A man wearing a kippah is pictured during an ordination ceremony at the Roonstrasse Synagogue in Cologne on Sep. 13, 2012. Reuters/Ina Fassbender

A German Jewish leader has advised Jews not to wear the traditional skullcap, or kippah, in areas with a large Muslim population, amid increasing anti-Semitism in Europe. Josef Schuster, head of the Central Council of Jews, said Thursday, during an interview, that though Jews in Germany usually feel safe, security measures in the country need to be more frequently evaluated.

The advisory from the leader comes as crimes against Jews in the country increased to 1,076 in 2014 from 788 cases in 2013, Die Welt reported, citing the Amadeu Antonio Foundation. The foundation gets its figures from the federal government. Schuster reportedly added that he had not expected the need for such an advisory five years ago.

Shuster said, according to the Associated Press, which cited an interview to a local radio station, that, "hiding is not the right way" to tackle anti-Semitism, but it was important to analyze if "it really makes sense to identify oneself as a Jew by wearing a kippa, for example," in areas with a large Muslim population, "or whether it's better to wear different headgear there."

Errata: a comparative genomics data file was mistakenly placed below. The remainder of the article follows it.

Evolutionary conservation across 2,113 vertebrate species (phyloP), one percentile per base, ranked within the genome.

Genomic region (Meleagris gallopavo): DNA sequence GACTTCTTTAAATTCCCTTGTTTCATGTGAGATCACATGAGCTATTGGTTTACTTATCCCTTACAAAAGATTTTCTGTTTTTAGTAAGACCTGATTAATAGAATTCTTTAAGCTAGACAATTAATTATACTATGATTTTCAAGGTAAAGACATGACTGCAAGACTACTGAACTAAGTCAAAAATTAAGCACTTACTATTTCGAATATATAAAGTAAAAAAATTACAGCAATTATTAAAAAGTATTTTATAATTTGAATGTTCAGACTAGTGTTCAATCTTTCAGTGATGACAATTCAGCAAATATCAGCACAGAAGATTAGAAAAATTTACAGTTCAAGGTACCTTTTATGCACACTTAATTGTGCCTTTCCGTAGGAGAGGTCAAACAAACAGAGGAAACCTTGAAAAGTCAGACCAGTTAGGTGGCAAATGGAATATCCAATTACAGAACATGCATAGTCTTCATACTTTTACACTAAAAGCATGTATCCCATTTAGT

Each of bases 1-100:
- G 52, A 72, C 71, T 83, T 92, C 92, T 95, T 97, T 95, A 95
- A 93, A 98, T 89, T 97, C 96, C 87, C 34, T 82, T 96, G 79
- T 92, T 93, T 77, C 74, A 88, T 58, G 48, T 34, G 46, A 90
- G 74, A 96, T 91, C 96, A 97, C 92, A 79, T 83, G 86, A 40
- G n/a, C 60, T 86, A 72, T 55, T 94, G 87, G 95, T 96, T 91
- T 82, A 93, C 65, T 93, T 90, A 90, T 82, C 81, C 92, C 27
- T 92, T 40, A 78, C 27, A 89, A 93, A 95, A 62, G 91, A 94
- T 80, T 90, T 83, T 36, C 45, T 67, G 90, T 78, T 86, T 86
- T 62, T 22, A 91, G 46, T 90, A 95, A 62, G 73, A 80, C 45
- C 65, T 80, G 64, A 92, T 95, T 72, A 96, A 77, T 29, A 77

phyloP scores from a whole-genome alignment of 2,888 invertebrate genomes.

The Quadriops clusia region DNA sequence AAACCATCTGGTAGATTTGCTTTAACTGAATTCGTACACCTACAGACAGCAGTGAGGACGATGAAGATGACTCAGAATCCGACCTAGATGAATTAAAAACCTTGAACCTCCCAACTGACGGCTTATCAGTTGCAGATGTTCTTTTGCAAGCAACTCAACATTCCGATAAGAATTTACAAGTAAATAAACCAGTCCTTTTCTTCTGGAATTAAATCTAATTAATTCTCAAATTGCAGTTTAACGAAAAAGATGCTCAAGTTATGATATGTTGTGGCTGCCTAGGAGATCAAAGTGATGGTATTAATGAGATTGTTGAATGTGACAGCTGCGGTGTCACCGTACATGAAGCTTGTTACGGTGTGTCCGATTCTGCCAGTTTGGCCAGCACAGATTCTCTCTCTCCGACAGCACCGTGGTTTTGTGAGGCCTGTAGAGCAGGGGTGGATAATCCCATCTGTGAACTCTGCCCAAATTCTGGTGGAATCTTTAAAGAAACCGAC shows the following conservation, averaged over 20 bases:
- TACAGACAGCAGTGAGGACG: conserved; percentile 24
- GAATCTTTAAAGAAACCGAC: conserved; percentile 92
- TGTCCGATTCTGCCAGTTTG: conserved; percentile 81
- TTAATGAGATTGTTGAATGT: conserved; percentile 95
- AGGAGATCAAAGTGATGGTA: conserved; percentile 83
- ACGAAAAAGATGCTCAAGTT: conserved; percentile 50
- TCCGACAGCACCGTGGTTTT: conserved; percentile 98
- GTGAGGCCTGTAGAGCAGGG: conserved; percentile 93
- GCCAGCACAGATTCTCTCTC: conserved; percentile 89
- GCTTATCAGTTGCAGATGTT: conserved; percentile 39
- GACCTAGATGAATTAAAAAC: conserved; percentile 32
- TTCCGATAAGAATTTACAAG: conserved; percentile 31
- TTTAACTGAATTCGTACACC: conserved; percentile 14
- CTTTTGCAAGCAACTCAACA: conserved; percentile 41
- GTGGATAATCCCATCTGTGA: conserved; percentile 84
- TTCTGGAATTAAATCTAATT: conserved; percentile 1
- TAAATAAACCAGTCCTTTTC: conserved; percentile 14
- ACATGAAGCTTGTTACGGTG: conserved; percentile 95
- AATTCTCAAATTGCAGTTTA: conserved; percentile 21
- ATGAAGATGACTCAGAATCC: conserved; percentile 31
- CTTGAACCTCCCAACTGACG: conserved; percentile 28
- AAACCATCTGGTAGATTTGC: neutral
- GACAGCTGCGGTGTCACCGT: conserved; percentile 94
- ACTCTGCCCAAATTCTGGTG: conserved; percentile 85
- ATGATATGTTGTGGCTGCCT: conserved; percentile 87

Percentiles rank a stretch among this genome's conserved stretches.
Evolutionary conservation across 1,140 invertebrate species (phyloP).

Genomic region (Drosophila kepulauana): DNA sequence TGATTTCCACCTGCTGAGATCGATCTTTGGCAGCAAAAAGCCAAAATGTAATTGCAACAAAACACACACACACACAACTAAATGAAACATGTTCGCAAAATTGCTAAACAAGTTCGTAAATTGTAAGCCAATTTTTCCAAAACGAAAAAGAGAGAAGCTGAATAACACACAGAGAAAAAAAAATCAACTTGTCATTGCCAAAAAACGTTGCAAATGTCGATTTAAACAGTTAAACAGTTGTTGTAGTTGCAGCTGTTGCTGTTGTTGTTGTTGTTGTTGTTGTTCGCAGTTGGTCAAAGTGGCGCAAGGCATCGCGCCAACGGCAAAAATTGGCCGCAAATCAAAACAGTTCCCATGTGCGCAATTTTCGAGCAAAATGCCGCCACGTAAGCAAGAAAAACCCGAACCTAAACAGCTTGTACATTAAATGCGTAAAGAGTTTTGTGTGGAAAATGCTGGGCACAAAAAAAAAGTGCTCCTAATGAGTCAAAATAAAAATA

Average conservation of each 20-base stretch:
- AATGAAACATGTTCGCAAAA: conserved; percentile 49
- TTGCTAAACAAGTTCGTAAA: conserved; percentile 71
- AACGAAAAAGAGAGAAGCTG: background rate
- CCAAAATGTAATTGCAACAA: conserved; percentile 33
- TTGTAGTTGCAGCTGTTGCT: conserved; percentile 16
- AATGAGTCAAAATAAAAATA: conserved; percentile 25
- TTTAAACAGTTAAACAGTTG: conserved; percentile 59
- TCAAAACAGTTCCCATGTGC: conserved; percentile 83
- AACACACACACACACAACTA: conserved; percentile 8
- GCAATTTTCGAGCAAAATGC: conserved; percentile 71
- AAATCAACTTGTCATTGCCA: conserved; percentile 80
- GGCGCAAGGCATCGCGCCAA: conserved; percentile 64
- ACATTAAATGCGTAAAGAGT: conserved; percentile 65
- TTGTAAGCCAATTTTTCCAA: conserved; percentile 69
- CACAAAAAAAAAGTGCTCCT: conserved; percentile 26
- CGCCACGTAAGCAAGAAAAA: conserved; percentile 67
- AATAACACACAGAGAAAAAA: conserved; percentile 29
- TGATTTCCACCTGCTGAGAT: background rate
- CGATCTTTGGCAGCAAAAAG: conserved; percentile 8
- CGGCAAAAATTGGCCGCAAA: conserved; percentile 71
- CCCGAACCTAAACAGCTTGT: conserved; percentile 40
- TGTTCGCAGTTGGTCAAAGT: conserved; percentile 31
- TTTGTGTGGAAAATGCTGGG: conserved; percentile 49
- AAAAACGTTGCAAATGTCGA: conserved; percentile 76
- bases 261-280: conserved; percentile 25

The comment from Schuster follows last month's attacks against Jews in France, and at a synagogue in Copenhagen earlier this month, where a Jewish man was killed. Following the Copenhagen attacks, where a Jewish documentary filmmaker was also killed, Israeli Prime Minister Benjamin Netanyahu had urged European Jews to move back to Israel.

“This wave of terror attacks can be expected to continue, including anti-Semitic and murderous attacks. We say to the Jews, to our brothers and sisters, Israel is your home and that of every Jew. Israel is waiting for you with open arms,” Netanyahu said, following the attacks.

Benjamin, 24, a German Jew, told the BBC for the publication's feature on anti-Semitism in Europe: “I am a full part of German society. Most of my friends aren't Jewish, but still it is impossible to wear a kippah outside. I do think twice before I tell somebody that I am Jewish - I know that sometimes you have to keep it to yourself.”